South Sudan


Operation: Opération: South Sudan



Latest update of camps and office locations: October 2017. By clicking on the icons on the map, additional information is displayed.

Key Figures

2018 planning
90% of refugee children with acute malnutrition will be supported
85% of refugee households will receive durable shelters
80% of school age refugee children will be enrolled in primary education
80% of households will have an individual latrine
44,400 vulnerable IDP households will receive core-relief items
11,750 displaced people with specific needs will receive support
2016 end-year results
350,000 IDPs were reached through protection interventions
272,000 IDPs with specific vulnerabilities were assisted with core relief items and emergency shelters
41,000 refugee children enrolled in primary school 
31,000 refugees received livelihood kits 
15,000 refugee ID cards were issued
11,000 new refugee arrivals were registered and assisted with core relief items and shelters 
1 new camp in Pamir was established with a capacity of 20,000 to accommodate new arrivals and relocate refugees in Parieng

People of Concern Personnes relevant de la compétence du HCR

Increase in
2016 2,870,538
2015 2,054,441
2014 2,093,729


[["Refugees",262560],["Asylum-seekers",1792],["IDPs",1853924],["Returned IDPs",752261],["Returned refugees",1]]
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South Sudan

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2016 {"categories":[2013,2014,2015,2016,2017,2018],"budget":[220.15274604,423.03014037,413.880856341,275.66821274,171.67261918,155.2873228],"expenditure":[159.68388729,142.04241824,140.46294415,126.30817887,null,null]} {"categories":[2013,2014,2015,2016,2017,2018],"p1":[169.56500337,190.77653836,185.326305374,167.85975155,130.87408024,120.07843782],"p2":[9.31867217,8.77186352,6.53999141,4.79579352,1.49549201,1.505682],"p3":[10.46680187,null,null,null,null,null],"p4":[30.80226863,223.48173849,222.014559557,103.01266767,39.30304693,33.70320298]} {"categories":[2013,2014,2015,2016,2017,2018],"p1":[140.4070933,86.74189326,96.29588561,87.87085463,null,null],"p2":[4.03534842,3.76620376,2.11256854,2.54706187,null,null],"p3":[4.86436034,null,null,null,null,null],"p4":[10.37708523,51.53432122,42.05449,35.89026237,null,null]}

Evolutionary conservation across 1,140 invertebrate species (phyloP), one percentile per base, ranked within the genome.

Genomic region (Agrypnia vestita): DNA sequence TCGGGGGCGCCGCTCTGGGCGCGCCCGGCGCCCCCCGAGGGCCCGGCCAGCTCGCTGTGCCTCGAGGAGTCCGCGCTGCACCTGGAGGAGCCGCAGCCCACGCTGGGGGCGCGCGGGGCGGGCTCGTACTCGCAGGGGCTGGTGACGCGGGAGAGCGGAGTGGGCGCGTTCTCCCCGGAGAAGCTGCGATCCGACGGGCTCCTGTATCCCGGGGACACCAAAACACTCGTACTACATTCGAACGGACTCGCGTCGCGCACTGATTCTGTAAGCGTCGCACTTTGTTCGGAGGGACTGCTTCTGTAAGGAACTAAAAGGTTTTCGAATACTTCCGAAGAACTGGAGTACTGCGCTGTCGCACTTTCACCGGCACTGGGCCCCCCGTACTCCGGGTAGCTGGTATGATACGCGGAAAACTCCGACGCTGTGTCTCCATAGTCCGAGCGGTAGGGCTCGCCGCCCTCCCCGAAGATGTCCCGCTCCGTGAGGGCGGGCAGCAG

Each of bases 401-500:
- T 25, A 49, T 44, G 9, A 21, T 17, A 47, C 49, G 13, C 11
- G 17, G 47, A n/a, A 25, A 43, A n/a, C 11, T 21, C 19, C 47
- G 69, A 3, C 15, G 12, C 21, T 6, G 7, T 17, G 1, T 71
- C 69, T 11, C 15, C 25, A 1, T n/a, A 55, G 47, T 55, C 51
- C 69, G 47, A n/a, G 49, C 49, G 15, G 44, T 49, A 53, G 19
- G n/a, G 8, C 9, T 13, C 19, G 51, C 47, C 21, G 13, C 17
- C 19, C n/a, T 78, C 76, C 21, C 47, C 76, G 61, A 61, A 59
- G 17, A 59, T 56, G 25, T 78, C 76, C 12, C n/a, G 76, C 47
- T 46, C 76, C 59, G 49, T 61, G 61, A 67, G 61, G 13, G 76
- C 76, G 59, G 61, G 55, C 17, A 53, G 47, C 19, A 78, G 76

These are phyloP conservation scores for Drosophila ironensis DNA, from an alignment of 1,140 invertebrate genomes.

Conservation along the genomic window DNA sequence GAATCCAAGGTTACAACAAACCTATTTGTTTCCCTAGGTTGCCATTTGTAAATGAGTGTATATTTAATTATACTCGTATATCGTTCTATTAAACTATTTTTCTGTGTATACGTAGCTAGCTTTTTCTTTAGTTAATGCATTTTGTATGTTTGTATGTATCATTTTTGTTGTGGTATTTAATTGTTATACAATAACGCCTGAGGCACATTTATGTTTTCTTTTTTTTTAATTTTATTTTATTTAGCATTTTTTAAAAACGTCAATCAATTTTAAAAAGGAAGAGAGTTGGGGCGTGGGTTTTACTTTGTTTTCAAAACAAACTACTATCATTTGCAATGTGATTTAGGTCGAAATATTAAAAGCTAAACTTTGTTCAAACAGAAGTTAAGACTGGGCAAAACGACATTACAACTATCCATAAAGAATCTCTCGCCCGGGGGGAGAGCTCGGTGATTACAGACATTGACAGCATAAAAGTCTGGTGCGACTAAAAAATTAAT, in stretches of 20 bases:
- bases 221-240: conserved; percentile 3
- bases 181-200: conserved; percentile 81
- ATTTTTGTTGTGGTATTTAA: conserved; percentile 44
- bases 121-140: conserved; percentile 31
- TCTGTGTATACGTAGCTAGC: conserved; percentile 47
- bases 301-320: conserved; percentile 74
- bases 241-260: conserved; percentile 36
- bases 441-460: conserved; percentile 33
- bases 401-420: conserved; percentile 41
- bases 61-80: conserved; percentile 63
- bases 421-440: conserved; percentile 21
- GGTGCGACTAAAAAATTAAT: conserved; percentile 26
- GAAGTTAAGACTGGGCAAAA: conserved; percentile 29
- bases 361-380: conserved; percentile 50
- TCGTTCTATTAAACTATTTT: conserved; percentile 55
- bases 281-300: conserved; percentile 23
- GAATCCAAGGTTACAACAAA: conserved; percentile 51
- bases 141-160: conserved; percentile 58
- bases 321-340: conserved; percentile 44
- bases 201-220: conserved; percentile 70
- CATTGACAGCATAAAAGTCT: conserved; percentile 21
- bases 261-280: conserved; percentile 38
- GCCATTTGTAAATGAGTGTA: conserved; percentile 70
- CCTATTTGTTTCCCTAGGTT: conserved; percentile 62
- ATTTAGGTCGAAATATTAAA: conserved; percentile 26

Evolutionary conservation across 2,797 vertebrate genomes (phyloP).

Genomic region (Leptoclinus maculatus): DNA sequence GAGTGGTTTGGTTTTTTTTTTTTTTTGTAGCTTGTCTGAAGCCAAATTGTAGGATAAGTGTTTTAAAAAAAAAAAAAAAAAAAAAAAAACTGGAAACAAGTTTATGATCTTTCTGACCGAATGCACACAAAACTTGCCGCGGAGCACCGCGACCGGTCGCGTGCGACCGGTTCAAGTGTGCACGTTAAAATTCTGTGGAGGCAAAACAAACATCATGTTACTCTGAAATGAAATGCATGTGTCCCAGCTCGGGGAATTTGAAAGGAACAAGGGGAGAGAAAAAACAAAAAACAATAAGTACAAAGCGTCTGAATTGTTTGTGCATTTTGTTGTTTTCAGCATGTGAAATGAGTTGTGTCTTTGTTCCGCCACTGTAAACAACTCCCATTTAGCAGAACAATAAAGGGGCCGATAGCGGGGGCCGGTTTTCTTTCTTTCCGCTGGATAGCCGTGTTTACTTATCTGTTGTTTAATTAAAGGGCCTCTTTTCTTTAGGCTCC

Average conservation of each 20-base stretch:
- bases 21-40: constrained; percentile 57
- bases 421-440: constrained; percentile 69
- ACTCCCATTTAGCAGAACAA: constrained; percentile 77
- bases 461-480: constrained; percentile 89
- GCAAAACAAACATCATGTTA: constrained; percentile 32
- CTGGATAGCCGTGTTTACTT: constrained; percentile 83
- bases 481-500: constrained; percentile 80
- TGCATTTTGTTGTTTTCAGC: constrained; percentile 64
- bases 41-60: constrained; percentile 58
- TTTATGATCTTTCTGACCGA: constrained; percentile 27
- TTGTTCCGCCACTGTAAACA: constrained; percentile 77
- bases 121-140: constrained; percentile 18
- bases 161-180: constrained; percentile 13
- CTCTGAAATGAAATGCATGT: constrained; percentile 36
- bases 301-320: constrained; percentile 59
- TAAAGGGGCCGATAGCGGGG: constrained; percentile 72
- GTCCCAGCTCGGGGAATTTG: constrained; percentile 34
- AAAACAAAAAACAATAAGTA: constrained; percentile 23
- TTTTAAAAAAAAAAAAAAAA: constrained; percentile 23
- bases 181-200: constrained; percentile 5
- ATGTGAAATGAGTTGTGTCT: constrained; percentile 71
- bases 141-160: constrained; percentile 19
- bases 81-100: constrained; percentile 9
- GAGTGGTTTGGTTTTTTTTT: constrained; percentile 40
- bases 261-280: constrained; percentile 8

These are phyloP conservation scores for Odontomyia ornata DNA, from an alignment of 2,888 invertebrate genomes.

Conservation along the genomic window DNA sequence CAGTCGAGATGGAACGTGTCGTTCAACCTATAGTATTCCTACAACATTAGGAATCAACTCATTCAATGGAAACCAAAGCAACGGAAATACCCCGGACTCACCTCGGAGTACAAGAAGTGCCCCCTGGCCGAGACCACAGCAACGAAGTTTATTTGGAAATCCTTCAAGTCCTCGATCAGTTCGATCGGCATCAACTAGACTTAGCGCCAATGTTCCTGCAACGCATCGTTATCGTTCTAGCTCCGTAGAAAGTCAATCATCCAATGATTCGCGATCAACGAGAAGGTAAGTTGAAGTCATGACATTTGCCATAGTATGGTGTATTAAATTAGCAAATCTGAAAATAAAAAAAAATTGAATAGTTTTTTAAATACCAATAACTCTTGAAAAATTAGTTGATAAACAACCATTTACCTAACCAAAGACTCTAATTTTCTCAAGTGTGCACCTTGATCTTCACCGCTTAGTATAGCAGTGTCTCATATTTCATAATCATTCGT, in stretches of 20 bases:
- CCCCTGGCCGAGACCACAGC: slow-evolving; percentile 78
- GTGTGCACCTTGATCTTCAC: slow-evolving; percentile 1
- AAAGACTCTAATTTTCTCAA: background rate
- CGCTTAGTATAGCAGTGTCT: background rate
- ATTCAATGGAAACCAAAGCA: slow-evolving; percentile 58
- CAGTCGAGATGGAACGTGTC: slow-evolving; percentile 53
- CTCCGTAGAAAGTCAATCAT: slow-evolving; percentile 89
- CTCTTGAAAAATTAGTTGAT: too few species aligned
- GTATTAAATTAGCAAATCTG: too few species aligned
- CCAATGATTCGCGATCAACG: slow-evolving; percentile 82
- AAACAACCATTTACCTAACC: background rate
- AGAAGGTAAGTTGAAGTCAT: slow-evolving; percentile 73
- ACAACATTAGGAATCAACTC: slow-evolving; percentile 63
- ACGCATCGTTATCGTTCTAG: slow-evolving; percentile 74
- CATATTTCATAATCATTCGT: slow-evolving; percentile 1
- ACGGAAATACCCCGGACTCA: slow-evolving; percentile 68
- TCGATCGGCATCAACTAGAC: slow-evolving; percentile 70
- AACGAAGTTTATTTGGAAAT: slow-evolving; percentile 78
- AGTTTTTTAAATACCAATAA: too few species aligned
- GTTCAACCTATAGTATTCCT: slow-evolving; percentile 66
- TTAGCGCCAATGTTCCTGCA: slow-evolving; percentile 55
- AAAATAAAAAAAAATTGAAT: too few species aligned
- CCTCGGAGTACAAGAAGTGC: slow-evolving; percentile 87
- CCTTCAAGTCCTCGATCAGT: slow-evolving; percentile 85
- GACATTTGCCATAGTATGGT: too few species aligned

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  • 2014
  • 2015
  • 2016
  • 2017
  • 2018

Year-end Overview

Plan Overview

Working environment

As of mid-2017, South Sudan hosts 276,900 Sudanese refugees and some 2 million South Sudanese are internally displaced within the country. By end of 2017, there will be some 283,600 Sudanese refugees with an annual increase of 20,000 due to anticipated Sudanese refugee inflow into Unity and Upper Nile States and natural population growth.
In 2018, the operational environment in South Sudan will remain unpredictable, complex and fluid, caused by continuing economic difficulties, instability and conflict.  The humanitarian situation will continue to deteriorate, resulting in an increased number of people in need of assistance. The limited infrastructure and security challenges further complicate the delivery of humanitarian assistance, in particular to the most remote locations. Despite these challenges, South Sudan maintains an open door policy for refugees.
Competition over natural resources could potentially escalate into tensions in 2018 as a growing number of host communities settle around the camps in search of access to clean water, healthcare and education. In 2018, UNHCR’s support to the host community will remain one of key priorities; the peaceful coexistence and Peace committee’s initiatives will be supported across all refugee locations.
In 2018, UNHCR will continue to place an importance on strengthening partnerships and ensuring coordination with relevant stakeholders, including Government, NGO and UN partners. UNHCR and its partners will continue to maintain synergy and necessary coordination with the clusters and the Humanitarian Country Team (HCT), in accordance with the Refugee Coordination Model.

Key priorities

In 2018, UNHCR will focus on:
  • Supporting and strengthening resilience of displaced people while continuing to meet the standards of humanitarian assistance and to provide leadership in protection.
  • Increasing investments in livelihoods, youth programming and education to support protection, self-reliance and pathways to solutions for refugees, and social cohesion with host communities.
  • Providing support to new refugee arrivals.
  • Continuing to implement core protection activities to ensure identification and documentation of refugees, prevent and respond to cases of SGBV and child protection.
  • Identifying and responding to the needs of most vulnerable IDPs; working towards peaceful coexistence with host communities and transparent dialogue on sharing the resources; searching for solutions and maintaining protection leadership through engagement in coordination; providing quality information and analysis of population movements; working with other humanitarian actors under protection cluster to find the sustainable solution for IDPs.
  • Piloting the use of cash-based interventions in-lieu of in-kind support.